2017-09-07 / Front Page

Community Tackles Local Park Use Issues

Littering and Other Behaviors Targeted
By Brooke Constance White

A steady increase in complaints about litter and after-hours usage of the Edward Street Park this summer has compelled a group of community members to figure out how to address the growing issue.

Although scattered trash and teenagers using the park late at night have been issues in years past, they have become less manageable this summer and have now become a nuisance for neighbors, particularly the staff of the nearby Dr. Martin Luther King Jr. (MLK) Community Center, according to Center officials at a meeting on Aug. 30.

At the meeting, the center’s Assistant Executive Director Heather Strout, and Director of Education Sally Swistak met with the city’s Building and Grounds Supervisor, Scott Wheeler; City Councilor Lynn Ceglie; Community Police Officer Merrie Scott; and other neighbors to discuss the topic and look at potential solutions.

Newport owns the playground, basketball courts, chess tables, play area and benches on both sides of Edward Street, and plans to install a park for younger kids on the east side of the street, directly behind and abutting the MLK Center. The city recently received the approval on a $60,200 federal Community Development Block Grant (CDBG) to install a “tot lot,” or a playground for kids age 5 and younger.

"This is only the city's second tot lot, so we felt we should nip the inappropriate behavior in the bud," said Wheeler, on the phone with Newport This Week.

The park on the west side of Edward Street is recommended for 5-12 year olds. Strout said there’s been a significant increase in litter in that area, and that one day in late August it looked as though someone had dumped out an entire trash can and spread its contents around.

“We’ve seen a huge increase in teens using the park,” Strout said. “We had a dinner Monday night and there were a bunch out there by the playground. We noticed that some of kids were using the garbage cans for skateboarding so one of our staff invited them all in. It smelled like they had been smoking pot.”

Throughout the summer, the center’s summer camp staff would enter the park in early morning with gloves and bags to pick up trash. A few times, according to Strout, they found items of particular concern, including used condoms and marijuana pipes along with lots of garbage. Swistak said there also appeared to be spots where small fires had been started in the grass.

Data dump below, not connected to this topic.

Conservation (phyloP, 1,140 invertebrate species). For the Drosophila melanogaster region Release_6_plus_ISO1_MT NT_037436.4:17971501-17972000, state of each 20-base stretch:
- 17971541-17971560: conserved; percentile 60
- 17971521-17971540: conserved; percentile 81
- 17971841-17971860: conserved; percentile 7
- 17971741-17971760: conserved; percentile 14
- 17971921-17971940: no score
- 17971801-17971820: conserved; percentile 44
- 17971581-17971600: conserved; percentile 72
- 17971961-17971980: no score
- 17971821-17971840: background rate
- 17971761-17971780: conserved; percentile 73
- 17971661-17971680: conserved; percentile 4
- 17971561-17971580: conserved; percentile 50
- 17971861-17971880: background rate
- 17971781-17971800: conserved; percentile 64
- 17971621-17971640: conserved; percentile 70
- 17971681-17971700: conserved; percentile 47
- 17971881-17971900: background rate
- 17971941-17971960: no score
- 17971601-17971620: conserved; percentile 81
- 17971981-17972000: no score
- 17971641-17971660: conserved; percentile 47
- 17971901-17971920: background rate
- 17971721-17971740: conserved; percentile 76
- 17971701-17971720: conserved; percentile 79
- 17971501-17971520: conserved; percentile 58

Wheeler said his staff works hard to clean up all the parks regularly and that the problems are likely happening “after hours” when MLK staff are gone and the city’s grounds staff has finished working for the night. Throughout the entire city, he said, his staff has been collecting more used needles than ever before, which is something he suggested MLK staff and neighbors keep an eye out for. If any illegal paraphernalia is found at the park or illegal activities are taking place, Officer Scott directed concerned residents or witnesses to call the police immediately or take a photo and report it if it’s after the fact.

Although the park is supposed to close at 9 p.m., the sign that notifies visitors is faded and nearly unreadable. Wheeler said he will have the sign replaced and may suggest that more signs indicating park times be added.

“If people see teens in the park past 9 p.m., [neighbors] can legitimately call the police and hopefully the police will move them along,” he said. “Another thing to work on is making sure garbage cans are in spots where they will be used while also making sure our waste-management team can get to them easily.”

Officer Scott said she would consult others at the department to see if they can direct people who need to complete community service hours to the park to pick up garbage. And although the center’s security cameras don’t capture all the activity at the park, Strout said she might be able to move the cameras to see more and potentially give the police access to view the recorded footage.

Further, Wheeler suggested that perhaps one of the city’s partners could organize a recreational basketball league in the evenings at the park so an adult is present and teenagers have semi-structured programming to participate in.

“Many of these teens have been told not to hang out at different parks, and this neighborhood has been more accepting for a long time,” Wheeler said as he ended the meeting and thanked the participants. “We haven’t come up with a miracle pill but we’re all more aware of what’s going on. We’re making progress.”

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